Project Dylan: Highway 61 Revisited (1965)

I haven’t done this since May! I hereby pledge to pick up the pace, and publish at least two more before the end of the year. In the mean time, thus far in my sequential overview of my favorite Bob Dylan albums we’ve had Bob Dylan, The Freewheelin’ Bob Dylan, The Times They Are A’ Changin, Another Side of Bob Dylan</em>, and Bringing It All Back Home. Which leads us to Highway 61 Revisited…


I’d like to start this review with a confession: my whole life I’ve heard music critics fawning about how rocking “Like a Rolling Stone” is, and I just don’t get it. Don’t get me wrong; it’s a great song, one of the exemplars of Dylan’s “bitter and snarky telling off of a woman” vein of song writing. And I understand the historical significance of his going electric here and what that did to rock and folk from that point forward. But to say it flat out rocks? Compared to other things from the same time period by the Who, the Kinks and the Stones? Or even Dylan himself in many places on the previous album Bringing It All Back Home or here in songs like “Tombstone Blues”?

Regardless, in terms of being a vessel for free-floating resentment, serving dual purpose as an attack on a person and a personification of mainstream society due for a richly deserved fall, and prominently featuring the cheesy rock organ, it’s a strong way to open an album, and a pretty incendiary thing to have reach number 2 on the pop charts in 1965. “Tombstone Blues” then knocks it up to a whole other level. The take on this era of Dylan is that he’s moved from the political to the personal, and is now expressing things in absurdist poetry. Listen to this song though, and see if amidst all the joking references to John the Baptist, Galileo and Cecil B. DeMille it isn’t serving as the ultimate protest, a deconstruction of the society itself that results in: Mama’s in the fact’ry/ She ain’t got no shoes/ Daddy’s in the alley/ He’s lookin’ for food/ I’m in the kitchen/ With the tombstone blues

Dylan is also aces in track arrangement here, slowing us down after the initial one-two punch of the opening with the down tempo of “It Takes a Train to Cry” bringing us back up with rocking electric blues on “From a Buick 6” and then just weirding everything out with “Ballad of a Thin Man”. On the surface, he’s telling off a critic, and it’s enough of a joke that he actually cracks up at the beginning. Underneath, though, the weird whistling of the organ and slow building tempo of each lyrical turn charges you up and disorients you, the perfect compliment to a song that point-blank tells you it’s attacking your imagination. So personal, yes, but it lends itself to social critique as well, and not for nothing did the Black Panthers listen to this song repeatedly while drafting their manifesto.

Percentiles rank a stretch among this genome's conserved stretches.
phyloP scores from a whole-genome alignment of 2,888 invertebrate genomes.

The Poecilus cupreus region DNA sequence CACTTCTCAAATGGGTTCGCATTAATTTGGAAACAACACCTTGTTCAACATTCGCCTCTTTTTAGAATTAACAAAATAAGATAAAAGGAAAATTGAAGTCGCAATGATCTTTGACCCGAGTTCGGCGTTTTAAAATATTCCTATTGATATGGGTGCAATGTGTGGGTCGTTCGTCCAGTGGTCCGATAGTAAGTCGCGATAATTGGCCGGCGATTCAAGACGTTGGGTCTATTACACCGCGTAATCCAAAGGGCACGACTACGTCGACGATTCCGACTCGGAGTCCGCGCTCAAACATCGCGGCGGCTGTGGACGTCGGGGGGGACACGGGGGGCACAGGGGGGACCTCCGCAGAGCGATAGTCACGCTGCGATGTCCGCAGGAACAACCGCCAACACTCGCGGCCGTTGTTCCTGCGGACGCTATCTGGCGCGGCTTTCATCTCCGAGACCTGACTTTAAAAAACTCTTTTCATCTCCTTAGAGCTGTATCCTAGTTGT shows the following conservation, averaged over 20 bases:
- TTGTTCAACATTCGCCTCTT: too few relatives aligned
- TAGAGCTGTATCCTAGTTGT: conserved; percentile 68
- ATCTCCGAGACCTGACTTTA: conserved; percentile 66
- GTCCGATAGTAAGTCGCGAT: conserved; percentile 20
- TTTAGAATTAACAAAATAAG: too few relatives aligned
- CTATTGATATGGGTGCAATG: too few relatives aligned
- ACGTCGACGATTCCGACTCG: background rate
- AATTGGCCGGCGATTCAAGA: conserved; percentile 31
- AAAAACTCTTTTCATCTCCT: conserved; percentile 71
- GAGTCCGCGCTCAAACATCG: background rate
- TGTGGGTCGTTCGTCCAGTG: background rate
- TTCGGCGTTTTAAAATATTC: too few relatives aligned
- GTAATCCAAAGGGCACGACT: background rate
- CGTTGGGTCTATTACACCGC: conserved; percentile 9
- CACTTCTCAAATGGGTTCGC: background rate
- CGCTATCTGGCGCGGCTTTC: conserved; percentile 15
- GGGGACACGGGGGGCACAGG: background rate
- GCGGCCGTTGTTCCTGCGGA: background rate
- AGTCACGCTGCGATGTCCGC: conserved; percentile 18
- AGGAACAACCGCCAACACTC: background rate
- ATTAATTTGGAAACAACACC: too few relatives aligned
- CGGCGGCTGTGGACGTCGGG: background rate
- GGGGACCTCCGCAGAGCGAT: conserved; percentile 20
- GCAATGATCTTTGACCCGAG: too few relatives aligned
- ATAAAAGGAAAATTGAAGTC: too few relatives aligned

Being so firmly tied to an era by these kinds of associations, “Thin Man” can sound dated. The next track, “Queen Jane Approximately” sounds perennially contemporary with its perfect pop song pitch and balance of angry snide that dismisses the subject and weary compassion that invites them back. If this song sound contemporary, then the track that follows, “Highway 61 Revisited” enters the realm of timeless. Listening to it, it’s possible to make a case that it’s poetic horsing around with archetypes of the road, an indictment of the angry tribal gods and cynical commercialism that are pushing society toward a next world war, or both at once. That is what playing in mythic space can do for you, and he goes even further into it on “Desolation Row” where Cinderella, Bettie Davis, Einstein and Robin Hood all have their identities scrambled together in a land where everybody’s making love or else expecting rain.

The other thing that I can’t help but hear in this album is Dylan the person struggling with Dylan the myth (in which wise it’s mind-blowing to realize that he was only 24 when this was recorded). “Just Like Tom Thumb’s Blues” makes clear the weariness and disillusionment that would have him dropping out of the game, and coming back forever altered, after his next album, Blonde on Blonde:

I cannot move/ My fingers are all in a knot/ I don’t have the strength, To get up and take another shot


It’s either fortune or fame/ You must pick up one or the other/ Though neither of them are to be what they claim


Everybody said they’d stand behind me/ When the game got rough

But the joke was on me/ There was nobody even there to call my bluff/ I’m going back to New York City/ I do believe I’ve had enough

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